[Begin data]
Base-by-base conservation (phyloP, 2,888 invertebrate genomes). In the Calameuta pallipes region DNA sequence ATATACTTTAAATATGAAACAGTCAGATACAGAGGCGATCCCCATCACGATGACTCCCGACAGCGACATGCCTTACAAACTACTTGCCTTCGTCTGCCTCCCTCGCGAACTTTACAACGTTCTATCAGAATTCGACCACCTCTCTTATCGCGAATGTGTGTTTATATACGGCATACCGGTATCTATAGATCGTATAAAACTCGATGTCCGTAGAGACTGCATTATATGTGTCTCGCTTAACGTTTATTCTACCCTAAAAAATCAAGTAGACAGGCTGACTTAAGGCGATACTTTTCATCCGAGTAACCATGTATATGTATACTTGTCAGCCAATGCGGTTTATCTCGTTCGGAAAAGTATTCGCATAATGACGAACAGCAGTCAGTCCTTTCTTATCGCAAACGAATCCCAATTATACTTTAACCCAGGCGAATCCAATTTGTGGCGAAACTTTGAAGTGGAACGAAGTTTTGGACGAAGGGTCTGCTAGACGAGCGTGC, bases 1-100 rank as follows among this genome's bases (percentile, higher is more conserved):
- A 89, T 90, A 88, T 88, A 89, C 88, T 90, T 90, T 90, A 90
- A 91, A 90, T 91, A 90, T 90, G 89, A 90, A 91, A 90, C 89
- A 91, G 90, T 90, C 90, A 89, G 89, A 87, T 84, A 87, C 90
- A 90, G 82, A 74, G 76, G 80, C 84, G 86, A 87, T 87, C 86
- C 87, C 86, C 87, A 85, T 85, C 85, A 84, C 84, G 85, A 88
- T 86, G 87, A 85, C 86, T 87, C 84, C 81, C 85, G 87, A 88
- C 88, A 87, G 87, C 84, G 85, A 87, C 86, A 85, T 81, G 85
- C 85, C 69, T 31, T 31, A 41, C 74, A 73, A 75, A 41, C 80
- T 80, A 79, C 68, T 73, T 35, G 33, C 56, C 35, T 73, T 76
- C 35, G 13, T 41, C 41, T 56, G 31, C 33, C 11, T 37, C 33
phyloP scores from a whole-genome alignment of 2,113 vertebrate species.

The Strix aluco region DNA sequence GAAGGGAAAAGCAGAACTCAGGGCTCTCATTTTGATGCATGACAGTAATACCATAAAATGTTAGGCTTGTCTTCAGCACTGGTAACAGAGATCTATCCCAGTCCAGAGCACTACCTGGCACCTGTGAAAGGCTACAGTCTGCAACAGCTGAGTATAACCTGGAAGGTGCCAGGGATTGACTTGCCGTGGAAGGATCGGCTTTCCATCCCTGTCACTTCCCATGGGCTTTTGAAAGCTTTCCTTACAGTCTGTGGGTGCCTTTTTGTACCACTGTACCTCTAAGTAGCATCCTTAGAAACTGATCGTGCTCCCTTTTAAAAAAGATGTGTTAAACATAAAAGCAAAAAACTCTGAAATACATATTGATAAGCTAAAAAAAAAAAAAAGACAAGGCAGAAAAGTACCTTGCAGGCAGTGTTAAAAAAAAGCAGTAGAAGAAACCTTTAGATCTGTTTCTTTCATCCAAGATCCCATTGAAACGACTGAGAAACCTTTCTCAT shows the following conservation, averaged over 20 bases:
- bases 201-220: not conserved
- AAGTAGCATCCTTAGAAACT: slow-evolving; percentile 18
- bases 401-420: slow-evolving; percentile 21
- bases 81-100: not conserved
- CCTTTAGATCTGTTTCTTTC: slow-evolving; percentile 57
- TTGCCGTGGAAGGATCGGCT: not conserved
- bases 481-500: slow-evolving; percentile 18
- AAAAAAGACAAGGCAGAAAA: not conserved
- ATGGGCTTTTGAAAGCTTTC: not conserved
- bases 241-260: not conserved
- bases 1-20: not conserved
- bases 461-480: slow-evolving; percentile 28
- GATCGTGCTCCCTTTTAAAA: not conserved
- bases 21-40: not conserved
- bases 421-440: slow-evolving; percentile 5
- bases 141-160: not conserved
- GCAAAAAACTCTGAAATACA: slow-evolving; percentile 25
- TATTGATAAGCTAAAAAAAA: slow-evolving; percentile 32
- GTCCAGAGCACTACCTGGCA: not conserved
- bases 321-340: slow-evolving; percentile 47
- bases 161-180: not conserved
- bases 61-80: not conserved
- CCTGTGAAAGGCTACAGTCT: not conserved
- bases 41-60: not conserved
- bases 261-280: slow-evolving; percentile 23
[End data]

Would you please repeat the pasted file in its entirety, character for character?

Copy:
Base-by-base conservation (phyloP, 2,888 invertebrate genomes). In the Calameuta pallipes region DNA sequence ATATACTTTAAATATGAAACAGTCAGATACAGAGGCGATCCCCATCACGATGACTCCCGACAGCGACATGCCTTACAAACTACTTGCCTTCGTCTGCCTCCCTCGCGAACTTTACAACGTTCTATCAGAATTCGACCACCTCTCTTATCGCGAATGTGTGTTTATATACGGCATACCGGTATCTATAGATCGTATAAAACTCGATGTCCGTAGAGACTGCATTATATGTGTCTCGCTTAACGTTTATTCTACCCTAAAAAATCAAGTAGACAGGCTGACTTAAGGCGATACTTTTCATCCGAGTAACCATGTATATGTATACTTGTCAGCCAATGCGGTTTATCTCGTTCGGAAAAGTATTCGCATAATGACGAACAGCAGTCAGTCCTTTCTTATCGCAAACGAATCCCAATTATACTTTAACCCAGGCGAATCCAATTTGTGGCGAAACTTTGAAGTGGAACGAAGTTTTGGACGAAGGGTCTGCTAGACGAGCGTGC, bases 1-100 rank as follows among this genome's bases (percentile, higher is more conserved):
- A 89, T 90, A 88, T 88, A 89, C 88, T 90, T 90, T 90, A 90
- A 91, A 90, T 91, A 90, T 90, G 89, A 90, A 91, A 90, C 89
- A 91, G 90, T 90, C 90, A 89, G 89, A 87, T 84, A 87, C 90
- A 90, G 82, A 74, G 76, G 80, C 84, G 86, A 87, T 87, C 86
- C 87, C 86, C 87, A 85, T 85, C 85, A 84, C 84, G 85, A 88
- T 86, G 87, A 85, C 86, T 87, C 84, C 81, C 85, G 87, A 88
- C 88, A 87, G 87, C 84, G 85, A 87, C 86, A 85, T 81, G 85
- C 85, C 69, T 31, T 31, A 41, C 74, A 73, A 75, A 41, C 80
- T 80, A 79, C 68, T 73, T 35, G 33, C 56, C 35, T 73, T 76
- C 35, G 13, T 41, C 41, T 56, G 31, C 33, C 11, T 37, C 33
phyloP scores from a whole-genome alignment of 2,113 vertebrate species.

The Strix aluco region DNA sequence GAAGGGAAAAGCAGAACTCAGGGCTCTCATTTTGATGCATGACAGTAATACCATAAAATGTTAGGCTTGTCTTCAGCACTGGTAACAGAGATCTATCCCAGTCCAGAGCACTACCTGGCACCTGTGAAAGGCTACAGTCTGCAACAGCTGAGTATAACCTGGAAGGTGCCAGGGATTGACTTGCCGTGGAAGGATCGGCTTTCCATCCCTGTCACTTCCCATGGGCTTTTGAAAGCTTTCCTTACAGTCTGTGGGTGCCTTTTTGTACCACTGTACCTCTAAGTAGCATCCTTAGAAACTGATCGTGCTCCCTTTTAAAAAAGATGTGTTAAACATAAAAGCAAAAAACTCTGAAATACATATTGATAAGCTAAAAAAAAAAAAAAGACAAGGCAGAAAAGTACCTTGCAGGCAGTGTTAAAAAAAAGCAGTAGAAGAAACCTTTAGATCTGTTTCTTTCATCCAAGATCCCATTGAAACGACTGAGAAACCTTTCTCAT shows the following conservation, averaged over 20 bases:
- bases 201-220: not conserved
- AAGTAGCATCCTTAGAAACT: slow-evolving; percentile 18
- bases 401-420: slow-evolving; percentile 21
- bases 81-100: not conserved
- CCTTTAGATCTGTTTCTTTC: slow-evolving; percentile 57
- TTGCCGTGGAAGGATCGGCT: not conserved
- bases 481-500: slow-evolving; percentile 18
- AAAAAAGACAAGGCAGAAAA: not conserved
- ATGGGCTTTTGAAAGCTTTC: not conserved
- bases 241-260: not conserved
- bases 1-20: not conserved
- bases 461-480: slow-evolving; percentile 28
- GATCGTGCTCCCTTTTAAAA: not conserved
- bases 21-40: not conserved
- bases 421-440: slow-evolving; percentile 5
- bases 141-160: not conserved
- GCAAAAAACTCTGAAATACA: slow-evolving; percentile 25
- TATTGATAAGCTAAAAAAAA: slow-evolving; percentile 32
- GTCCAGAGCACTACCTGGCA: not conserved
- bases 321-340: slow-evolving; percentile 47
- bases 161-180: not conserved
- bases 61-80: not conserved
- CCTGTGAAAGGCTACAGTCT: not conserved
- bases 41-60: not conserved
- bases 261-280: slow-evolving; percentile 23